Among other philosophers, Aristotle was important for his recognition of these natural limits as they applied to his virtue ethics. Living according to the virtues means living according to the golden mean between extremes. The existence of natural limits with regard to time and resources means that a life well lived must be guided by some means of making decisions about what to pursue and what to neglect. For me this means that a study of such disciplines as logic, ethics, and economics are essential to a fully developed spiritual practice. Recognizing natural limits and learning to live within them is an essential component of this practice. Logic counsels how to act according to reason. Ethics counsels how to promote good action given that one’s actions impact others. Economics provides a method for thinking about making trade-offs with scarce resources which have alternate uses.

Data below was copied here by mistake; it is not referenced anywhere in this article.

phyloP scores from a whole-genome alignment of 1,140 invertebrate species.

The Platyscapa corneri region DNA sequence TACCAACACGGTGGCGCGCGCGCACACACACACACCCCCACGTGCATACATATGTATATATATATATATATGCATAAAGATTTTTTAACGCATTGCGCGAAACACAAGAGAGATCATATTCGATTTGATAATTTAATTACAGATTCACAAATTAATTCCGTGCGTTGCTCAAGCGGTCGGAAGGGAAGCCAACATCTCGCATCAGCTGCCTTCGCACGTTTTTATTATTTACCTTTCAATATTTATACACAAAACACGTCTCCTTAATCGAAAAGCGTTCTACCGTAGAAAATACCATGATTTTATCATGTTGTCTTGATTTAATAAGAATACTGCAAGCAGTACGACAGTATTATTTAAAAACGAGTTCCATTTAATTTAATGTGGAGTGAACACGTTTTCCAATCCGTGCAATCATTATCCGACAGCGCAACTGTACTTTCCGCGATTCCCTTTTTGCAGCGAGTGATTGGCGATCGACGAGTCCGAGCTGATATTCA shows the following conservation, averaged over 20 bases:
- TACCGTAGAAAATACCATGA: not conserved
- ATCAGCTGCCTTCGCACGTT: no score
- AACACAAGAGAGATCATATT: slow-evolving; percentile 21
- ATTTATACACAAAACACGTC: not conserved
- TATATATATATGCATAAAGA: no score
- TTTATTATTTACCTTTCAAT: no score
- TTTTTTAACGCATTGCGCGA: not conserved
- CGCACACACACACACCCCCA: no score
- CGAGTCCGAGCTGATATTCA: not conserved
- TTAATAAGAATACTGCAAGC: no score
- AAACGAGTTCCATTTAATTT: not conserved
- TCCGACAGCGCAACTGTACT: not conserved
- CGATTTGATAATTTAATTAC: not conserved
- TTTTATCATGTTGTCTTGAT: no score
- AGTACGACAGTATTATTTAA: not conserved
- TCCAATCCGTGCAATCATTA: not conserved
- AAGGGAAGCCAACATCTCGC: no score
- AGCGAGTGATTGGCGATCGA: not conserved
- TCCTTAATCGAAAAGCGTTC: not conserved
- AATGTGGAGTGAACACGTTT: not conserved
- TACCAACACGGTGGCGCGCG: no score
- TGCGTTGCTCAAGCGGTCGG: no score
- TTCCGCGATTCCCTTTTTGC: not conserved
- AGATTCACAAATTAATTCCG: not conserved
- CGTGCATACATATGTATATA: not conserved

So, for me gaining knowledge is both a means to spiritual practice and a spiritual practice itself. But, what other practices can be used to fulfill the criteria mentioned above of promoting positive emotions and reducing negative emotions? Here, I find beneficial advice from other philosophical and spiritual practitioners such as Epictetus, Seneca, the Dalai Lama. In particular the practice of contemplation or meditation on the nature of reality is very useful and enjoyable.
As many of these practitioners have recognized, any activity can be a spiritual one if done mindfully and with an eye towards achieving your spiritual goals. Walking in nature, gardening, cooking, and for me even golfing are appropriate spiritual activities. For working on reducing negative emotions and accepting one’s condition there’s nothing better than golf!